Joe, The Character, and Penn, the Actor. YOU‘s undisputed standout is its lead, Penn Badgley. Known best for his role as Dan “Lonely Boy” Humphrey in the hit show, Gossip Girl, Badgley is bringing all of his skill to bear in YOU.  The trick here, and the fine line that Badgley walks as Joe, is that he is a stalker. Straight up. Hard Stop. Do not fool yourself. Joe’s got major obsession issues and they’re clear from the earliest minutes of the show’s opening scene. BUT, he’s also charming as hell and funny and intelligent and attractive. I’m a secure heterosexual male but I wouldn’t kick him out of bed. Except, you know, for the whole crazy stalker part.

Badgley navigates clear from a minefield of tropes that a lesser show would wallow in. The writing and direction, as well as Badgley’s portrayal, never feels cheap or a caricature of a disturbed person.  And, in the end, Badgley’s Joe is the thing that keeps you glued to your screen.

Earlier, I mentioned that YOU is going to make you squirm. A large part of that feeling derives from the fact that for 90% of the show, you want to hang with Joe. He drops pop culture references and high-minded literary quips with ease, he snarks on Beck’s friends like a motherfucker, and he’s beyond entertaining. But then? Then his dark side comes out. It’s not quite whiplash but you’re going to wonder, “oh man, how was I just rooting for this guy?!?” Badgley moves from points A to B with ease … troubling ease.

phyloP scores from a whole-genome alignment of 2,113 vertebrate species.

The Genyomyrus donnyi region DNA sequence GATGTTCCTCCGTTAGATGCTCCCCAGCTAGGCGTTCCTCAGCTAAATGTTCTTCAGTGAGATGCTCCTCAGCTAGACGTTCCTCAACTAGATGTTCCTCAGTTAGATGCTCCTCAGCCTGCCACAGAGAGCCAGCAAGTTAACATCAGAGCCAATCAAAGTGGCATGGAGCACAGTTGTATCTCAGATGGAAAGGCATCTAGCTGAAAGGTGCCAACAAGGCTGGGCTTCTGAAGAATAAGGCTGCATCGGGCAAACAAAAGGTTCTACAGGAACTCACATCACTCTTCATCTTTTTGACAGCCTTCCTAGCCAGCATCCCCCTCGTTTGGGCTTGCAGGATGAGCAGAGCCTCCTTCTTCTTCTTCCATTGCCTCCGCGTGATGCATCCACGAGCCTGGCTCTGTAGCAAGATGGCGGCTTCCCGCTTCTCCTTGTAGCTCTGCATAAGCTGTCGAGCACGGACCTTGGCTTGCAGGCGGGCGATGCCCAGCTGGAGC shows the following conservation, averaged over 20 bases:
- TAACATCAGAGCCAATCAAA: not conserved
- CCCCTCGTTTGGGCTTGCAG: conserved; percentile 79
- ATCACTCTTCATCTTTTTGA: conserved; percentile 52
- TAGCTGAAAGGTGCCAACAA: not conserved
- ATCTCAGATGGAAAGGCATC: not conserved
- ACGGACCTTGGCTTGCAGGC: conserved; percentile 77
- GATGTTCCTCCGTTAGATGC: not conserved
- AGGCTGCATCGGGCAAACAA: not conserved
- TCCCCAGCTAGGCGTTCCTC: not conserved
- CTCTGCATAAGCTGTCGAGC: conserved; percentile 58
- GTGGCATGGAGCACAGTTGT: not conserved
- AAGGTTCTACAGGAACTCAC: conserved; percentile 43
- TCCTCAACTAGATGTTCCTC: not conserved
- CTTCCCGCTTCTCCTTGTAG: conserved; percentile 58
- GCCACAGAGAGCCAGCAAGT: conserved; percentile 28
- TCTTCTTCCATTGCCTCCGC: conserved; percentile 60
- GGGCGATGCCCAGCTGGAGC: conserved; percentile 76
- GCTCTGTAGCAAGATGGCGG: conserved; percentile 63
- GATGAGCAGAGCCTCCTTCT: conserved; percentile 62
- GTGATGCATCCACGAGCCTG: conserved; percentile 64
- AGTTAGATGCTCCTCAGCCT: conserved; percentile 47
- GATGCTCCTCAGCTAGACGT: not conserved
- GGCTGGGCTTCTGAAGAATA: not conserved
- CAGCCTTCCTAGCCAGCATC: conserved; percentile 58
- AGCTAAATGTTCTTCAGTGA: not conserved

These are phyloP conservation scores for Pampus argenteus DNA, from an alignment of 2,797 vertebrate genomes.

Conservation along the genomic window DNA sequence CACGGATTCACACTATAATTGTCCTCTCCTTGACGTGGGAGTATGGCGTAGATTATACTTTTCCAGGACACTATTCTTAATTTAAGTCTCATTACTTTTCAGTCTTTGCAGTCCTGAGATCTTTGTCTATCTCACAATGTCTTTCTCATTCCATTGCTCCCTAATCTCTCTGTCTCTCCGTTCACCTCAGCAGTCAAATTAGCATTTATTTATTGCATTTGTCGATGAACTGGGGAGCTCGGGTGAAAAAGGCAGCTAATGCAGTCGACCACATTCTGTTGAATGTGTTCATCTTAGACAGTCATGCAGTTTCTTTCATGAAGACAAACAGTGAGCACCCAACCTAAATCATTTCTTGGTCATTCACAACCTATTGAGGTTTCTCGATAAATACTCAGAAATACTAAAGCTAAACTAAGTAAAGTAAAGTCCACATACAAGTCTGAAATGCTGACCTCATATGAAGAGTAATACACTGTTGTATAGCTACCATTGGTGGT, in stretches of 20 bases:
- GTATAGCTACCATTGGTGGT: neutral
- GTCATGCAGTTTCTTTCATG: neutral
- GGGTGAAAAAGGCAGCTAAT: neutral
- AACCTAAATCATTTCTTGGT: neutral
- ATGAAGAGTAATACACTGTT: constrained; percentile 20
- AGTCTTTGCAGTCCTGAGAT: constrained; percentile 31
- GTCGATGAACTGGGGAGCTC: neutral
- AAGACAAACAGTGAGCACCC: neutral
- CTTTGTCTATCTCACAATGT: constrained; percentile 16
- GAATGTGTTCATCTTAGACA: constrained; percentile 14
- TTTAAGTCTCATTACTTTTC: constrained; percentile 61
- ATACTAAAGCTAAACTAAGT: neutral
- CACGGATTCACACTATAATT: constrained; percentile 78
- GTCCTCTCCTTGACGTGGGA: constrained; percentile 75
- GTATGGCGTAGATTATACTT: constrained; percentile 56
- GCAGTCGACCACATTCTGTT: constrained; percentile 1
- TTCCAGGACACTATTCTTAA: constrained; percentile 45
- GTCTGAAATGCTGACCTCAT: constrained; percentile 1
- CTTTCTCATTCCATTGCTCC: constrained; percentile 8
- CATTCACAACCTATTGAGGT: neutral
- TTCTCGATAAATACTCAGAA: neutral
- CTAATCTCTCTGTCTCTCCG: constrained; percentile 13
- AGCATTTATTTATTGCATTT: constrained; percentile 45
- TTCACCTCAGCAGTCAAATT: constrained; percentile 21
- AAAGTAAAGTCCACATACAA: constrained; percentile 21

In a recent interview promoting the show, Penn discussed his worry with making another creepy white guy likable but then got to one of the core themes of YOU and how it will interact with its audience, “there’s a certain accountability, I think, that we hold the viewer to.”

YOU IS going to stare at its viewers and make them question from moment to moment if Joe is good or bad? Evil or misunderstood? Throw in a troubled upbringing and a surprising relationship, and Joe becomes far from a predictable character. Quite the opposite. I’m quite comfortable saying that Joe Goldberg is one of the most complex characters we’ve seen on TV in a long time. And Badgley’s nuanced, charismatic performance is what gives that life.

Photo by Courtesy of Lifetime

Love It Or Leave It? LOVE IT! YOU‘s going to make you feel a cacophony of emotion; you’ll be laughing one minute and then feeling very disturbed just moments later.  There are quiet introspective beats of broken humanity seamlessly woven into terror inducing thrills.  You’re going to laugh. But you’re also going to squirm. In the end, you’re also going to be forced to look at your own habits and how you interact with the world. Since I’ve started watching, I’ve certainly been thinking about my security passcodes and social media privacy settings  (though, goddamit, I still post too much on Twitter … follow me at @popcultureview, shameless plug).

At the end of the day, YOU is a psychological thriller with ample charm and an atmospheric noir mood to boot. That it’s extremely well written, directed  and acted drama is the proverbial cherry on the sundae.

YOU is going to be a hit this Fall and the center of water cooler talk on Monday mornings, so take my advice and don’t miss an episode. I’ll be watching … YOU!